It was raining at Auschwitz. Not a hard rain, just a dreary drizzle, fitting for a concentration camp.
Why were they called “concentration” camps? That has always puzzled me. Why such a bland, neutral phrase to describe such a horrible place? These were work camps, prison camps, and yes, even death camps, so why were they known as concentration camps? Perhaps because when human beings (or animals) are concentrated in one place, they are easier to control. Also, concentrated human beings become somewhat homogenized; they lose their identities and cease to exist as individuals.
Oswiecim, Poland (Auschwitz in German) was chosen for the largest Nazi concentration camp for several reasons: the Polish Army had abandoned barracks there, there was plenty of work to do in the heart of Poland’s rich-in-natural-resources industrial area, Oswiecim was a transportation hub (crucial for the many transports of political prisoners, prisoners or war, and other “undesirables”), and because the extensive site offered space for measures requiring privacy and isolation. Although Auschwitz was planned as a camp for political prisoners, once the logistics for mass gassing and mass cremation were figured out, Auschwitz became the epicenter of the Final Solution of the Jewish Question.
Auschwitz could hold 15,000 prisoners, but it was not enough. Auschwitz II-Birkenau was built in 1942, approximately two miles away. It could hold 100,000 prisoners, and was intended from the beginning to be an extermination camp.
Our tour began at the larger camp, Auschwitz II-Birkenau. The first thing we saw as we pulled in was the infamous “Gate of Death.” This entrance is where trains full of deportees entered the camp. Just beyond the gate, the “selection” was carried out. It was generally a physician who indicated by the direction of his thumb who lived and who died. Those fit for labor (mostly men) headed right; the majority (children, women with children, pregnant women, the elderly, the sick) headed left — toward the gas chambers.
It is estimated that of the six million Jews who did not survive the Holocaust, 1.1 million of them died at Auschwitz. One of them was the father of a member of our tour group.
Our guide, Jaroslaw, looked the part. With his shaved head, sunken cheeks, gaunt body and somber manner, he resembled photos we had seen of concentration camp survivors. He did not dramatize the events of Auschwitz, but spoke in simple words and brief sentences. This was not a memorized speech for him; he told the story as if he were delivering it for the first time.
He took us to several wooden barracks in the men’s camp. The drafty buildings, heated only by a chimney at each end, were quite chilly on this November day. The rows and rows of bunks and the line of “latrines” testified to the hundreds who were packed together. Jaroslaw explained that there were strict time limits for latrine use, as for everything else. We could only imagine the bleak nights spent here.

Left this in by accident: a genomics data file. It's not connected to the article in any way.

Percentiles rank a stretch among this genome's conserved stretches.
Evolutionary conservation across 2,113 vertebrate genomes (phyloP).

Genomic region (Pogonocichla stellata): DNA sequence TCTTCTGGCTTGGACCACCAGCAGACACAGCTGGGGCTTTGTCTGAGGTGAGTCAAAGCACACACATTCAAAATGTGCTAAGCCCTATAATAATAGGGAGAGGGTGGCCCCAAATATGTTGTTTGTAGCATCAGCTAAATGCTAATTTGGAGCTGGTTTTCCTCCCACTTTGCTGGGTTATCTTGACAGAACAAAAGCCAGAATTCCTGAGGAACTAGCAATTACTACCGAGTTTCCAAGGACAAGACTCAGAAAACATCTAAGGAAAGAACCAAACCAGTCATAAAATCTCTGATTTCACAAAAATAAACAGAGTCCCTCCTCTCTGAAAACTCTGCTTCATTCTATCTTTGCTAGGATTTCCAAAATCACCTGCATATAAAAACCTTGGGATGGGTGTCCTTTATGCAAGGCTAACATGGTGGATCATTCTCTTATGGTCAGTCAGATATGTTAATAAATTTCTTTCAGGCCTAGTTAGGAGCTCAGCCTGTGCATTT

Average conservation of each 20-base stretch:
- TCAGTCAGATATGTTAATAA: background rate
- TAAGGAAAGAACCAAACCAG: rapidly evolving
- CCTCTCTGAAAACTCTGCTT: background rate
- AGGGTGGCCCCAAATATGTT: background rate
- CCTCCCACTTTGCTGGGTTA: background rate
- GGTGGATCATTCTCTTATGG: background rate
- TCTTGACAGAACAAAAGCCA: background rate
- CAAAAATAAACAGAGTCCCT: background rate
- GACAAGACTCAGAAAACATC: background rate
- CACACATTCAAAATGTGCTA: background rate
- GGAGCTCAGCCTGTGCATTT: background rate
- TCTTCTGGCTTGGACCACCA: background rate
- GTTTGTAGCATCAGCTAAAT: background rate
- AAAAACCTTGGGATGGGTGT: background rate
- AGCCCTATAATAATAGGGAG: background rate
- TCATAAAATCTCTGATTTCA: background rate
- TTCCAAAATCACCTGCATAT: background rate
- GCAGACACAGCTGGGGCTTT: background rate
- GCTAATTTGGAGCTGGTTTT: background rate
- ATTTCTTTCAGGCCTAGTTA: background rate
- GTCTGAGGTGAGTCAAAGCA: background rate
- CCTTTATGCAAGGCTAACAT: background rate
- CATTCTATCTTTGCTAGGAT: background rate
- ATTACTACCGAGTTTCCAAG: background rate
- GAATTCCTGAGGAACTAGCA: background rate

You will not find a gas chamber or crematorium at Birkenau. At the end of 1944, the fleeing Nazis destroyed them along with other buildings and camp records in an effort to eradicate evidence of their crimes. They also removed all of the remaining prisoners capable of walking and herded them toward Germany on one of the infamous death marches.
We had to pass under Auschwitz I’s notorious Arbeit Macht Frei (Work Sets You Free) sign to enter the main camp. Auschwitz is not the only camp with this message; we had seen it previously at Dachau and would see it again at Theresienstadt. Nevertheless, it is a chilling greeting.
What I remember most about Auschwitz I are the piles. Those unfortunates sent to Auschwitz had everything taken from them. We saw huge, room-sized piles of labeled suitcases, kitchen implements, brushes of all kinds, shoe polish, and the more personal piles: shoes (including a heart-breaking mound of children’s shoes), eyeglasses, prosthetics, hair.
We also saw barracks (brick here instead of the flimsy wooden ones at Auschwitz II-Birkenau) and prison cells. In Block 11, the Death Block, we gasped at the standing cells. Four prisoners were crammed into each 1-square-yard cell where they had to stand. There was a two-inch opening for air. They only spent the night there; they had to go to work in the morning.
The gas chamber and crematorium at Auschwitz I were rarely used after the larger installations at Auschwitz II-Birkenau were built. Just outside this block building is the scaffolding where they hanged Rudolf Höss (pronounced Hess), the first commandant of Auschwitz, on April 16, 1947, after he was tried and sentenced to death for his war crimes.
Auschwitz was liberated by the Russians on Jan. 27, 1945. Only those prisoners too ill to walk remained.
Our silent group exited through the double row of electrified barbed wire fencing to return to comfortable, mundane activities.
It was raining at Auschwitz. Inside and out.
Continued next month at the Theresienstadt concentration camp.
Paula Prindle wrote and submitted this travel column to be published in The Circleville Herald. David Prindle is the photographer.